As various quarters continue to question the readiness of the Department of Education (DepEd) for the Oct. 5 school opening, Education Secretary Leonor Briones reminded everyone that readiness is “relative.”
School opening amid a pandemic, Briones said, is a huge challenge not only in the Philippines but also the rest of the world. “But if you wait until you’re absolutely ready, by the time we feel we have certain problems under control, there will be new challenges,” she said in a recent virtual press conference.
As it inches forward to the school opening, DepEd has been getting school readiness updates from the regions and divisions on a regular basis, the education secretary said.
“Every day there is good news, every day there is something new,” she said. Despite this, she noted that 100 percent readiness cannot always be guaranteed. “You can never be ready and by the time that you’re ready, other challenges will emerge,” she added.
Citing recent reports from the ground, Briones said that preparations for the Oct. 5 school opening are in full swing. “In our criteria, we’re ready,” she said. “We might not be ready in the eyes of others but we are ready based on our criteria,” she added.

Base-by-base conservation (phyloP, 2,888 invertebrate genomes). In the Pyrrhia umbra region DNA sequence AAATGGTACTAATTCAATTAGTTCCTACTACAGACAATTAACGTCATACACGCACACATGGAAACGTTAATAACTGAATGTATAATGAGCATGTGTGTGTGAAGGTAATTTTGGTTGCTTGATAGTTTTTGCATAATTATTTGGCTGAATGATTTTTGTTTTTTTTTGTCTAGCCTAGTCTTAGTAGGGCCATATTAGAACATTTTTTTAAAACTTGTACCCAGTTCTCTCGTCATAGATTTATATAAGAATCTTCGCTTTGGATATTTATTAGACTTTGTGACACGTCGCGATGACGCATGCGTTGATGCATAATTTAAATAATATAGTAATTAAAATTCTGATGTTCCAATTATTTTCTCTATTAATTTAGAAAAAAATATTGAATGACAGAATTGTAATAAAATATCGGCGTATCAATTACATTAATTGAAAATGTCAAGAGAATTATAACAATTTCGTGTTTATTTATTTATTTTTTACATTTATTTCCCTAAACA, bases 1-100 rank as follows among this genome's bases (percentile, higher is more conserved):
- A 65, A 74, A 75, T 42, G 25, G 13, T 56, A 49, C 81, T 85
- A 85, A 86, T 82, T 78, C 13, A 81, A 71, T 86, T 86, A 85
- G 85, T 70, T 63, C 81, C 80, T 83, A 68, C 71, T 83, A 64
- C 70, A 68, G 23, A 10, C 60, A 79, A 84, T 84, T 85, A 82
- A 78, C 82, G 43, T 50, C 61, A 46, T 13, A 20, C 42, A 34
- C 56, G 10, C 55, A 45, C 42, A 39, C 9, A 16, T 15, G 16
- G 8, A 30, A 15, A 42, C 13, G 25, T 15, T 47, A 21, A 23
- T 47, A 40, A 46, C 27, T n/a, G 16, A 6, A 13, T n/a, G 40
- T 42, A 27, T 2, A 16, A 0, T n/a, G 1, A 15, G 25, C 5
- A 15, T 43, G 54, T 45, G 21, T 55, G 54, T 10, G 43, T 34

Meanwhile, DepEd said it will make the necessary adjustments when it comes to student assessment and evaluation this school year.
Undersecretary for Curriculum and Instruction Diosdado San Antonio, during the Sept. 14 virtual press briefing, said that there are proposed changes and adjustments when it comes to assessing and evaluating the performance of students.
“We are dispensing periodical exams on our proposed assessment,” San Antonio said. “We will do written outputs and performance tasks,” he added. DepEd is also pushing to ensure that the assessment tools and activities will be flexible for children, holistic and essential learning.
Since the learning of the students will essentially happen at home -- under the guidance and supervision of parents and other adults -- concerns are being raised on the quality and credibility of the output that the learners will produce.
Briones expressed optimism that instances of “distance cheating” will be monitored and prevented. “Teachers who have the experience would be able to tell if a homework or a project is done by the parent or by the child or she/his teammates have done it themselves,” she said.